Howto repair switch mode power supplies #1: basics, and block diagram of a PSU
The repair of switch mode power supplies (SMPS) is economically a good investment for electronics repair shops and for hobbyists. However, in contrast to the old low frequency transformers and linear power supply units (PSUs), SMPS are rather complex. Still, due to their low weight, high efficiency, and being able to provide stable voltage output, they have became an ubiquitous component in almost every electronic equipment.
I assume that the viewer has only a basic knowledge of electronics. In this video series we will cover SMPSs and ATX computer supplies starting from the basics and going into the details in the repair of such units. Here we look into the most important components and building blocks of an SMPS, and we cover the block diagram. Understanding the block diagram is highly important, since it provides an easy way for a technician to narrow down the potential components which are defective in an SMPS unit.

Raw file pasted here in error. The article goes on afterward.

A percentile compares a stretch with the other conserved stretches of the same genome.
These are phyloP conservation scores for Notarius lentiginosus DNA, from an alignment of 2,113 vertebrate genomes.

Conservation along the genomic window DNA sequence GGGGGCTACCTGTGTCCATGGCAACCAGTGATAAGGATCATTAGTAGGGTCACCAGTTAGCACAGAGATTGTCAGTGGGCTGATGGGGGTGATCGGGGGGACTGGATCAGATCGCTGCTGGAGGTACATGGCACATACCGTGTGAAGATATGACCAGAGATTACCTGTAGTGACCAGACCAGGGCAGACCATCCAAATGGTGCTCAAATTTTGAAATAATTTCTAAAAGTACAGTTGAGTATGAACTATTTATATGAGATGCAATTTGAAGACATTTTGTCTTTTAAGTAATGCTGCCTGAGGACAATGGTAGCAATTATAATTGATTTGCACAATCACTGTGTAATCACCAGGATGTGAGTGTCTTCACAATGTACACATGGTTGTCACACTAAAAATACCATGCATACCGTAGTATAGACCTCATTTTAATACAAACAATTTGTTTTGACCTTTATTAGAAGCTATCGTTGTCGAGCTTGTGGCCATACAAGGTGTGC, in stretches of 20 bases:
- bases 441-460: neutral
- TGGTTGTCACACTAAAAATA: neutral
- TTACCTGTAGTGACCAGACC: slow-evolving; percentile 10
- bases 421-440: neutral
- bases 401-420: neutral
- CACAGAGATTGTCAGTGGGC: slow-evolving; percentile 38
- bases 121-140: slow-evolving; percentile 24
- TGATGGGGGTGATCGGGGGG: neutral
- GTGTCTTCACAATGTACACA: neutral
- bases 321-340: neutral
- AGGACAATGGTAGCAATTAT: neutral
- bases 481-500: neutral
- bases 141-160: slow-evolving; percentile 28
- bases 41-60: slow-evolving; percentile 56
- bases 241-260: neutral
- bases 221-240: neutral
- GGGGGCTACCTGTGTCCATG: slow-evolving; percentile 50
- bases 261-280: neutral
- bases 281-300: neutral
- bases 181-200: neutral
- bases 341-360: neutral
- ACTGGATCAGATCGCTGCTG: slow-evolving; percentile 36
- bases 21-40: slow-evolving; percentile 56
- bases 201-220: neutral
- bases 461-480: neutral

Due to high amounts of heat dissipated and high switching voltages, and frequencies, power supplies are the most frequent source of failure. Thus, although it takes more time and effort to understand the basics of SMPS, in the long turn it pays off to learn about their inner workings and also about their most frequent failure modes.
In this video we cover the power input, filtering stage and rectification portion of an SMPS. I explain the need for inrush current limiting. Next, the power distribution is explained on the high voltage DC side, where through the two different paths the stand-by and the high power chopping circuits will be fed, driving the transformers.
The main building blocks and how they are tied together in a modern switch mode power supply:
-power input plug or cable for mains voltage
-input protection (fuse, metal oxide varistor MOV)
-EMI/RFI filter (Xcaps, Ycaps, common mode chokes)
-rectifier diode bridge
-inrush current rimiting NTC Thermistor
-active or passive power factor correction (PFC) circuit
-bulk mains filter capacitor
-controller circuit for the FET of the stand-by power and main power
-stand-by and main power transformers (high frequency ferrite)
-Schottky diodes for the secondary side rectification
-electrolytic filter caps
-voltage reference circuit
-optocoupler and feedback loop
-over-voltage and over-current protection circuit